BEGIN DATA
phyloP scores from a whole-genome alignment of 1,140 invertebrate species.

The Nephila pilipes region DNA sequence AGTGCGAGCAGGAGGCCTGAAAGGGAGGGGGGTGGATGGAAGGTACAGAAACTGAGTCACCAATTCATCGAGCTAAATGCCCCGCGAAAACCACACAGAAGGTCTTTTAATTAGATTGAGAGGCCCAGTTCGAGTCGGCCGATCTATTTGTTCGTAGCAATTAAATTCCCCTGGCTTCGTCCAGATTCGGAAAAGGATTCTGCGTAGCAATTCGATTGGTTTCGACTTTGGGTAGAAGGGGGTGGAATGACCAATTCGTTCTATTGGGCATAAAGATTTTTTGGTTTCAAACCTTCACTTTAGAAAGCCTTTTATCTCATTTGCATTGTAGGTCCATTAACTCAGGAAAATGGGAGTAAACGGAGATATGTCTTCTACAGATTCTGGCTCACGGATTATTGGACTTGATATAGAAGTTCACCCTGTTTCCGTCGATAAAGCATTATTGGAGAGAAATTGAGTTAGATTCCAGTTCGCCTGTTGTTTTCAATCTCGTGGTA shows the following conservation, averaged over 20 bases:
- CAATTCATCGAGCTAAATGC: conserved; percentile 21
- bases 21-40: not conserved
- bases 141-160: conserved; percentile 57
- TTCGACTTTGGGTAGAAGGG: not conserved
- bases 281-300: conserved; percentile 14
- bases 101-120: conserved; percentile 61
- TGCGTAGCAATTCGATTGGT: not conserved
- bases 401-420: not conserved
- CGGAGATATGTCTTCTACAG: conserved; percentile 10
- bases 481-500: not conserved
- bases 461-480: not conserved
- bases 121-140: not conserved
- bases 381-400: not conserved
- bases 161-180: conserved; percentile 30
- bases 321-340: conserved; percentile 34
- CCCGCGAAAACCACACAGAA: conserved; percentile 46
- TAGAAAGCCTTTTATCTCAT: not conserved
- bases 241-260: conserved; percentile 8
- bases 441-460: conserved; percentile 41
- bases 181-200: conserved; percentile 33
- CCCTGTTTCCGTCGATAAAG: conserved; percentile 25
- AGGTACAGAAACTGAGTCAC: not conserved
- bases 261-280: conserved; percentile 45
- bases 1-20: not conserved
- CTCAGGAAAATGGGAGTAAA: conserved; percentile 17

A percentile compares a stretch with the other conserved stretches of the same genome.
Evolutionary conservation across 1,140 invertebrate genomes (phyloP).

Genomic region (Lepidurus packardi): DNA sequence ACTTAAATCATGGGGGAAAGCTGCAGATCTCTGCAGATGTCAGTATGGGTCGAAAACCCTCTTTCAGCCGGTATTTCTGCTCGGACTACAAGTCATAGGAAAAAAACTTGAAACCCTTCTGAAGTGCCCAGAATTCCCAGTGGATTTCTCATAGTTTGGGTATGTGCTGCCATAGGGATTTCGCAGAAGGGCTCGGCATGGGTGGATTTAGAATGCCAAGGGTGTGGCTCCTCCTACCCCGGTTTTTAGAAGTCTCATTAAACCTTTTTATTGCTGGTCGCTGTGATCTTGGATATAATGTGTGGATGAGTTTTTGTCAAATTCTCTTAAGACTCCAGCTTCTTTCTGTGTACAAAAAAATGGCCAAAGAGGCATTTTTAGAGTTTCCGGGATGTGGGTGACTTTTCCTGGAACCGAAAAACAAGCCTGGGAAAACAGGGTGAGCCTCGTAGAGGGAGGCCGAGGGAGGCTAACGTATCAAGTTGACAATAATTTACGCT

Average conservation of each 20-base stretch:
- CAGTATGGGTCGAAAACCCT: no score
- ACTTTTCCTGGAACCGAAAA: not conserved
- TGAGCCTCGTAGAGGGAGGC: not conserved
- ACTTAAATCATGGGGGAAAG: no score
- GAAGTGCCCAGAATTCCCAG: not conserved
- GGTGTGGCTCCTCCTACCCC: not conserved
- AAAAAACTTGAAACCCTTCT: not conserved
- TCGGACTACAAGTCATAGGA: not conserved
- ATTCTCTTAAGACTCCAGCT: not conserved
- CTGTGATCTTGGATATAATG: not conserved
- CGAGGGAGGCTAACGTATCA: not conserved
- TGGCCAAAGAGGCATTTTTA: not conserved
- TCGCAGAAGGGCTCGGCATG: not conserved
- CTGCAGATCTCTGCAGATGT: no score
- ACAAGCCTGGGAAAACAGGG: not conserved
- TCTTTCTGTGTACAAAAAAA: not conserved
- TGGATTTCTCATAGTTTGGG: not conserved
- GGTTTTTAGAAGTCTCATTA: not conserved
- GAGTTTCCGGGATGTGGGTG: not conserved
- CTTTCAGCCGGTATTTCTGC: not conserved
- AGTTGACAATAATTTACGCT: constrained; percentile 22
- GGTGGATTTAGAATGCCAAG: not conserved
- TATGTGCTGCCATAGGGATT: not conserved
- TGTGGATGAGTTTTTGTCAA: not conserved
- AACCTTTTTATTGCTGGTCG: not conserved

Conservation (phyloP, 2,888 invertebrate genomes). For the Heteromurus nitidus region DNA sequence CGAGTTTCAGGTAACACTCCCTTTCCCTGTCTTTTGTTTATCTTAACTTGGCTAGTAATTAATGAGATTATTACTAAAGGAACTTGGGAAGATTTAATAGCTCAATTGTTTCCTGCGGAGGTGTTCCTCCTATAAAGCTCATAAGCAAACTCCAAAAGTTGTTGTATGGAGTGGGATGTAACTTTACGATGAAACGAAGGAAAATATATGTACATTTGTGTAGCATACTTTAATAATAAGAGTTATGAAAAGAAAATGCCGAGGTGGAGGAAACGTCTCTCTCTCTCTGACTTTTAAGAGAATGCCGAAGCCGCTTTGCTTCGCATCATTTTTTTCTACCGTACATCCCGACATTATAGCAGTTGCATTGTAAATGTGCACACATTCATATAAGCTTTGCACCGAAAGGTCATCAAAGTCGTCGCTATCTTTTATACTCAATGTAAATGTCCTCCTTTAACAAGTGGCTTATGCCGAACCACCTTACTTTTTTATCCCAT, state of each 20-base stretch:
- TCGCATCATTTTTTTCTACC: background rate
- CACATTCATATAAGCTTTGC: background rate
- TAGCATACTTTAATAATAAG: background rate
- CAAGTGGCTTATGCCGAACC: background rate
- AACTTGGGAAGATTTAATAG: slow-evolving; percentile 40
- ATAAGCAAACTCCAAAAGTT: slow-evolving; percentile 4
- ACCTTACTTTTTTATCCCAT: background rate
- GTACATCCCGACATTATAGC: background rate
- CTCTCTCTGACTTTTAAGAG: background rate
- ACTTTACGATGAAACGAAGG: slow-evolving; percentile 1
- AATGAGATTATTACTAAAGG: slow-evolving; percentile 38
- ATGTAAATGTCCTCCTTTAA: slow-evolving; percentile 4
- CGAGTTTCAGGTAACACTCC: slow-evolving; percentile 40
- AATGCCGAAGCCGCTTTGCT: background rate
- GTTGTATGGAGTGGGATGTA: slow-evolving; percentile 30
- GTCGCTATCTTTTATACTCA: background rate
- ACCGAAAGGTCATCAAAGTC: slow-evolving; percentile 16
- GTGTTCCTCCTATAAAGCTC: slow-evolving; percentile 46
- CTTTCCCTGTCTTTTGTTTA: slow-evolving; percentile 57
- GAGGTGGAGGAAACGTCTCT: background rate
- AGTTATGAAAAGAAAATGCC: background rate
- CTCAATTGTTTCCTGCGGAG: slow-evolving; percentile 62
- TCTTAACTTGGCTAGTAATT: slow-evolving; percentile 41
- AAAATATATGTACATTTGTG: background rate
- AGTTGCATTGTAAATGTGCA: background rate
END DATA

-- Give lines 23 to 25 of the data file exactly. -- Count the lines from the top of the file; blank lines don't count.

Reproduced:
- CCCTGTTTCCGTCGATAAAG: conserved; percentile 25
- AGGTACAGAAACTGAGTCAC: not conserved
- bases 261-280: conserved; percentile 45